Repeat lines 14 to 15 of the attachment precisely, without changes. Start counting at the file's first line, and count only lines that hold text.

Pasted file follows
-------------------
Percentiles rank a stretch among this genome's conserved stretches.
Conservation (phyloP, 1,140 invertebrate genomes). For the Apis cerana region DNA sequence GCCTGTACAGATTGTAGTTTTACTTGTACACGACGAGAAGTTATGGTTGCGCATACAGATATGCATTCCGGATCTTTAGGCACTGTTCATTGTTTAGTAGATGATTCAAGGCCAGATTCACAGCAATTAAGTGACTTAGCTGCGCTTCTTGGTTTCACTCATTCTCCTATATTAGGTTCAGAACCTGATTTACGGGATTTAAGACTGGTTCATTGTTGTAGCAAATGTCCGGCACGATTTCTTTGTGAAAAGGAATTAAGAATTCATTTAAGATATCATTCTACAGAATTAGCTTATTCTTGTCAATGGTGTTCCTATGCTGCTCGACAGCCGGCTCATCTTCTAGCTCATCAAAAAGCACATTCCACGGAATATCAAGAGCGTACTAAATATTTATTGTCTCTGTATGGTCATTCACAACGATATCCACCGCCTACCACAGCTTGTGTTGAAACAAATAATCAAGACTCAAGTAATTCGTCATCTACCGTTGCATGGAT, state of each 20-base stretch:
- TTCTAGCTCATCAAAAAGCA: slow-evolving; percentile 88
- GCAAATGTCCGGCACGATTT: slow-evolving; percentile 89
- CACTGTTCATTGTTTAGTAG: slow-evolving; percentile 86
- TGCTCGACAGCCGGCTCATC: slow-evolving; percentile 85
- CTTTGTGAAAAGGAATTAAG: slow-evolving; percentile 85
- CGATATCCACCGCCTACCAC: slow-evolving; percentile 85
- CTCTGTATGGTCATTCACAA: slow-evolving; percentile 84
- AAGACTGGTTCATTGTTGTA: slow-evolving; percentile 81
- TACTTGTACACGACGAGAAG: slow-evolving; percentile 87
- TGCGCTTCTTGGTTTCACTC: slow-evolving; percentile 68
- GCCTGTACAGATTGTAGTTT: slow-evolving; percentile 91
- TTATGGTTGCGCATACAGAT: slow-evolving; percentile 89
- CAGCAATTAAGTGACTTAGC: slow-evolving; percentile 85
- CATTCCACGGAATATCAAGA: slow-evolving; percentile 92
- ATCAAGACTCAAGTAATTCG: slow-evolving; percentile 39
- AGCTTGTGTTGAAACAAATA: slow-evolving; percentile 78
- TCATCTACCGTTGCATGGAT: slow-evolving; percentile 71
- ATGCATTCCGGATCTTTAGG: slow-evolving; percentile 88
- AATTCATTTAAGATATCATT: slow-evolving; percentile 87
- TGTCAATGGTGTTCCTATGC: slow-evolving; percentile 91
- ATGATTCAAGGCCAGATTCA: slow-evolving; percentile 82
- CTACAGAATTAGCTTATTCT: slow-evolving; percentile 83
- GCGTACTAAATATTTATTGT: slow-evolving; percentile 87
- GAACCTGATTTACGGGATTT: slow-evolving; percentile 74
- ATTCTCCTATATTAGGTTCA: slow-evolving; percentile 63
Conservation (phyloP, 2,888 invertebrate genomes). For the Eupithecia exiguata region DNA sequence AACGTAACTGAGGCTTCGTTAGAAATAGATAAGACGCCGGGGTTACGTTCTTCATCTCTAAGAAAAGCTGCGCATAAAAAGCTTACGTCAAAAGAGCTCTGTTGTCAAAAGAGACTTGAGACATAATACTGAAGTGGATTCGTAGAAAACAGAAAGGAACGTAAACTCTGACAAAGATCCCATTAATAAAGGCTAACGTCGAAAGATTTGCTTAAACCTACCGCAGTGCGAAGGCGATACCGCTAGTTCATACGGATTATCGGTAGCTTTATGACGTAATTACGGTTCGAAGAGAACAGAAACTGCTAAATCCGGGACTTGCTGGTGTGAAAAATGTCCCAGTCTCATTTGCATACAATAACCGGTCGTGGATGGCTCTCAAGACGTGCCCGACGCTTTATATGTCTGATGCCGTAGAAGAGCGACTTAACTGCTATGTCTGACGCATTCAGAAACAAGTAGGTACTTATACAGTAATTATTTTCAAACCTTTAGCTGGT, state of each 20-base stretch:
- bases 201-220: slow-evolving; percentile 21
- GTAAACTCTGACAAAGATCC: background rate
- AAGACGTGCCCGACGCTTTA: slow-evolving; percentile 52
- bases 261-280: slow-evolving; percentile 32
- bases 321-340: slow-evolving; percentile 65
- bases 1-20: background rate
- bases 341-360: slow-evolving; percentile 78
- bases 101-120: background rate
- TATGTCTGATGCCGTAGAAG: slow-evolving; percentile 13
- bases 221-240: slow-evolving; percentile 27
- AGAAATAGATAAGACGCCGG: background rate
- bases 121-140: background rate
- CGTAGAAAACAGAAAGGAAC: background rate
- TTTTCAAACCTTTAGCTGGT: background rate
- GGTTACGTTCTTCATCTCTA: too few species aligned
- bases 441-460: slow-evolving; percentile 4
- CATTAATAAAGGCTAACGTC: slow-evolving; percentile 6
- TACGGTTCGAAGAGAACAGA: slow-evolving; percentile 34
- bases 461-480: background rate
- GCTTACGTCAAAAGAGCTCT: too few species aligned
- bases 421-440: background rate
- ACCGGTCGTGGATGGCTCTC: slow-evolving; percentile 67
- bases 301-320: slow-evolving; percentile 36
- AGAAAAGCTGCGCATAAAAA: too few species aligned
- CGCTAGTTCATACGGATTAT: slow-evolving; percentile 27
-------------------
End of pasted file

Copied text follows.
- TTATGGTTGCGCATACAGAT: slow-evolving; percentile 89
- CAGCAATTAAGTGACTTAGC: slow-evolving; percentile 85